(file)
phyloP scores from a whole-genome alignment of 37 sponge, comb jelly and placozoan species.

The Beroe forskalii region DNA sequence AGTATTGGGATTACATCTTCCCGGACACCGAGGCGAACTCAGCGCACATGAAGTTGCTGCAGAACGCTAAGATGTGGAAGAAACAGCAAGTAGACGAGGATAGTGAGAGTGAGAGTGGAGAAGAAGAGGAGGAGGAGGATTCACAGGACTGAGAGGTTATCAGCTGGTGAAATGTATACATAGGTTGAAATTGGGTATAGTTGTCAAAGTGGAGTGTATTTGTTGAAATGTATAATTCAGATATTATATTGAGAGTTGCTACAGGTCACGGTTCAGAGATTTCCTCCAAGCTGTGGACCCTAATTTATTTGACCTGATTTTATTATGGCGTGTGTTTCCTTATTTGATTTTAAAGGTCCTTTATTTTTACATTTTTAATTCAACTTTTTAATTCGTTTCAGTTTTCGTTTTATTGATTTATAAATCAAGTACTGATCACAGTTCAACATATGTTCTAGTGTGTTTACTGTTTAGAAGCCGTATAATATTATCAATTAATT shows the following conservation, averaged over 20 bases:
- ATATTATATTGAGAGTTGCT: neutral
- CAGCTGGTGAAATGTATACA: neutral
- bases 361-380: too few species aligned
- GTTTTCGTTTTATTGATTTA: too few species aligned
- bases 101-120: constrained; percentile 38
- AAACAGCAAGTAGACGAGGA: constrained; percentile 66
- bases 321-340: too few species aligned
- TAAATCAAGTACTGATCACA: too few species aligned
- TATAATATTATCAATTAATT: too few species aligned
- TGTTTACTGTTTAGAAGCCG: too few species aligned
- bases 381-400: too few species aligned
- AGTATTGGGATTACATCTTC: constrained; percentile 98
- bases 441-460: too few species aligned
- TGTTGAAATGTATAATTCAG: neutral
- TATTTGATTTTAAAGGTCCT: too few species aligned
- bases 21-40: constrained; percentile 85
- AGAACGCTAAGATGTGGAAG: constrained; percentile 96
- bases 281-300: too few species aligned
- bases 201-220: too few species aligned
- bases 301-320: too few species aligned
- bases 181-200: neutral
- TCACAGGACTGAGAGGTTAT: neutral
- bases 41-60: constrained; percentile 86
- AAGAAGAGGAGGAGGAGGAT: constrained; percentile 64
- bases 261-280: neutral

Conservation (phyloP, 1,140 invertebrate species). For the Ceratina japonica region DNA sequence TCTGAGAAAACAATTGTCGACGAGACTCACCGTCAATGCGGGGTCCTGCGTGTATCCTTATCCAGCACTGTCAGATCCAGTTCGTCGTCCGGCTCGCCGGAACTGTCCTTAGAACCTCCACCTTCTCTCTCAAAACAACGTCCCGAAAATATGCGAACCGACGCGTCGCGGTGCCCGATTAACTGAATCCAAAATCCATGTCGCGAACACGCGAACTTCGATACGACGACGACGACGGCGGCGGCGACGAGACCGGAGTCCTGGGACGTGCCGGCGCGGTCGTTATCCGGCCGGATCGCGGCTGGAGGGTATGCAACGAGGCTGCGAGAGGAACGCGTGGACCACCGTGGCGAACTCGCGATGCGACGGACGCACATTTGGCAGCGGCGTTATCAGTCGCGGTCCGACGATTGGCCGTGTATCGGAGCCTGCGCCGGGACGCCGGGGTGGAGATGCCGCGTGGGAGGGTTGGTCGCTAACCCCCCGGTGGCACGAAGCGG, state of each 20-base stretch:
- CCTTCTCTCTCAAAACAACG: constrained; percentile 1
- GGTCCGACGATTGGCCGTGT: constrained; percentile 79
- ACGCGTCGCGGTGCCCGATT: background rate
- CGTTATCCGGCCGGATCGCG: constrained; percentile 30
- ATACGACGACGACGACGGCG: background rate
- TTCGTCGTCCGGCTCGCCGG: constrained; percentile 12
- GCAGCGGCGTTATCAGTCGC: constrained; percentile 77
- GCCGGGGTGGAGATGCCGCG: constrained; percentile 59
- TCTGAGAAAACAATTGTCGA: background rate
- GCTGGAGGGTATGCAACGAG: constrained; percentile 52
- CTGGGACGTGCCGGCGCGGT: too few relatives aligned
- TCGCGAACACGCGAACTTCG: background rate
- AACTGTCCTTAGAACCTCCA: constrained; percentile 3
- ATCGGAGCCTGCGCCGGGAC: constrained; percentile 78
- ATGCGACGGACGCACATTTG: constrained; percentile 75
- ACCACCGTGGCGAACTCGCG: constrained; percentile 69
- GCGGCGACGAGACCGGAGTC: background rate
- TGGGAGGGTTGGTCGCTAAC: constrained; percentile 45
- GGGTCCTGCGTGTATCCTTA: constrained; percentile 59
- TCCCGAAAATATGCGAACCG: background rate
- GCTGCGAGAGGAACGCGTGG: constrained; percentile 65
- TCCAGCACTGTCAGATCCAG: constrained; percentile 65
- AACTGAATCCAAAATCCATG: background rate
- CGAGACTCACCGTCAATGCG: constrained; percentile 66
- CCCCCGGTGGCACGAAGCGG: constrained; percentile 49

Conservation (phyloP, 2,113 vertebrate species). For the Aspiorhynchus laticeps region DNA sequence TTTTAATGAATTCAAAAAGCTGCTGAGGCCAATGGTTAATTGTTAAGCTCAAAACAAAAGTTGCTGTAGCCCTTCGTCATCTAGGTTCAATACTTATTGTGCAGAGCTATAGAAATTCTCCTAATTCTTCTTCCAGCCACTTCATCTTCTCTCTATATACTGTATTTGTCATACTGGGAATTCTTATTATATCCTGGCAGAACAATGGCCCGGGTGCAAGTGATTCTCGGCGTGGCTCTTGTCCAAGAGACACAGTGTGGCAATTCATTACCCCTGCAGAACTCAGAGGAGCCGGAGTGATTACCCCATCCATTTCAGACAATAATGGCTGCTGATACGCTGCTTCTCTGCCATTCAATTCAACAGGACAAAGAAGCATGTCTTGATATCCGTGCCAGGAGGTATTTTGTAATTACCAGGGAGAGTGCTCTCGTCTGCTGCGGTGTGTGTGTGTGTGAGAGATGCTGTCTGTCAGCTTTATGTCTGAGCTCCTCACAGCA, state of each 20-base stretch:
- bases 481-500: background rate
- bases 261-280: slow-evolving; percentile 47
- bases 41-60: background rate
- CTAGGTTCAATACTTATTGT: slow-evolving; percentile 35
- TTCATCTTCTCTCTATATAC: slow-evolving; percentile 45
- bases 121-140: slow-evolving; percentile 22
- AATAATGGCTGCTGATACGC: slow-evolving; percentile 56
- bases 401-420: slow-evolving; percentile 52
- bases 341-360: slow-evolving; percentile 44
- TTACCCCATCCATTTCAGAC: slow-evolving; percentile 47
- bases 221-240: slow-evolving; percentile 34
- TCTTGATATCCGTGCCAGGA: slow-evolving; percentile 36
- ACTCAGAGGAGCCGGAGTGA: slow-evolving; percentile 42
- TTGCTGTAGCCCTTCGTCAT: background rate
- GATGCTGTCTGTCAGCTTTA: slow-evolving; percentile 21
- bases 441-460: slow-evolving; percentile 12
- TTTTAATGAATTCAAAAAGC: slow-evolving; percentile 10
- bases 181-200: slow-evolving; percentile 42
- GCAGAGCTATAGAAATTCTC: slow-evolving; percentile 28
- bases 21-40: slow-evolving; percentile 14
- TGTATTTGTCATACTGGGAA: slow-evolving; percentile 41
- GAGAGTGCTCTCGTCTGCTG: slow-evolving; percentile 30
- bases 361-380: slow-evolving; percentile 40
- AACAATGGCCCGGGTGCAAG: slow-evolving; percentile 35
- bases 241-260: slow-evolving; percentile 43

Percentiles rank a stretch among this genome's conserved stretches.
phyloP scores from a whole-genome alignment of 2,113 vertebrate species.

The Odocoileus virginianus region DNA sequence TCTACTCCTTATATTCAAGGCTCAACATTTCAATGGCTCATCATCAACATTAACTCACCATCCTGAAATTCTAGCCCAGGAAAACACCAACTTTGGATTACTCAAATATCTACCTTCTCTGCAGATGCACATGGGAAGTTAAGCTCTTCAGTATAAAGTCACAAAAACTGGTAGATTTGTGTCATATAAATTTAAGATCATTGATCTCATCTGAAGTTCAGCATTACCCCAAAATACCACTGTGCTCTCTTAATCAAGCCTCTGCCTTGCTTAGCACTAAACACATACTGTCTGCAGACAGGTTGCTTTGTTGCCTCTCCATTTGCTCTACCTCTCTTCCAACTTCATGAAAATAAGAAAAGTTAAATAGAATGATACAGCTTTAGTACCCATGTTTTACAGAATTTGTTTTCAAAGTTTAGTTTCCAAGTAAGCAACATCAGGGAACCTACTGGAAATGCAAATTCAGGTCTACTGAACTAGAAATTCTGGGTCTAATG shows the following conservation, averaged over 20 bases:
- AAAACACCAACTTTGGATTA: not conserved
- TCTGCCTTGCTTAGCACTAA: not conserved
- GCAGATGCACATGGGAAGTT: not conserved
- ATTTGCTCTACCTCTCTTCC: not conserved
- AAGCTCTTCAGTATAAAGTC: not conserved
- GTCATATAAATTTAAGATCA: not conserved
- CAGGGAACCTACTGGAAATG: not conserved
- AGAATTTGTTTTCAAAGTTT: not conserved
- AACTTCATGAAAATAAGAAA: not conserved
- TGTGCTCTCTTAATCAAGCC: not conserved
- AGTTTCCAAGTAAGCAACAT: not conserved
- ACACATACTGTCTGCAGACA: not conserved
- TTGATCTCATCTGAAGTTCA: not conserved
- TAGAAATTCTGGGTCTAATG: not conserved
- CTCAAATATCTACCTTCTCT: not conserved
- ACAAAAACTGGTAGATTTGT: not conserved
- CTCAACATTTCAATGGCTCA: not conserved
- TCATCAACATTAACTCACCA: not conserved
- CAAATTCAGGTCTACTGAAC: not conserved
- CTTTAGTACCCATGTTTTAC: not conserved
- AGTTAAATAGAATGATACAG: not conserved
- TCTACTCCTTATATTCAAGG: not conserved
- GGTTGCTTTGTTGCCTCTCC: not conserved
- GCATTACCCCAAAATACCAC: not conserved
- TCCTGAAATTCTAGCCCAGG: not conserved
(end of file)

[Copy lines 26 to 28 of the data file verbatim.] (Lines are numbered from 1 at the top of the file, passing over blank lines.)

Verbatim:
- AAGAAGAGGAGGAGGAGGAT: constrained; percentile 64
- bases 261-280: neutral

Conservation (phyloP, 1,140 invertebrate species). For the Ceratina japonica region DNA sequence TCTGAGAAAACAATTGTCGACGAGACTCACCGTCAATGCGGGGTCCTGCGTGTATCCTTATCCAGCACTGTCAGATCCAGTTCGTCGTCCGGCTCGCCGGAACTGTCCTTAGAACCTCCACCTTCTCTCTCAAAACAACGTCCCGAAAATATGCGAACCGACGCGTCGCGGTGCCCGATTAACTGAATCCAAAATCCATGTCGCGAACACGCGAACTTCGATACGACGACGACGACGGCGGCGGCGACGAGACCGGAGTCCTGGGACGTGCCGGCGCGGTCGTTATCCGGCCGGATCGCGGCTGGAGGGTATGCAACGAGGCTGCGAGAGGAACGCGTGGACCACCGTGGCGAACTCGCGATGCGACGGACGCACATTTGGCAGCGGCGTTATCAGTCGCGGTCCGACGATTGGCCGTGTATCGGAGCCTGCGCCGGGACGCCGGGGTGGAGATGCCGCGTGGGAGGGTTGGTCGCTAACCCCCCGGTGGCACGAAGCGG, state of each 20-base stretch: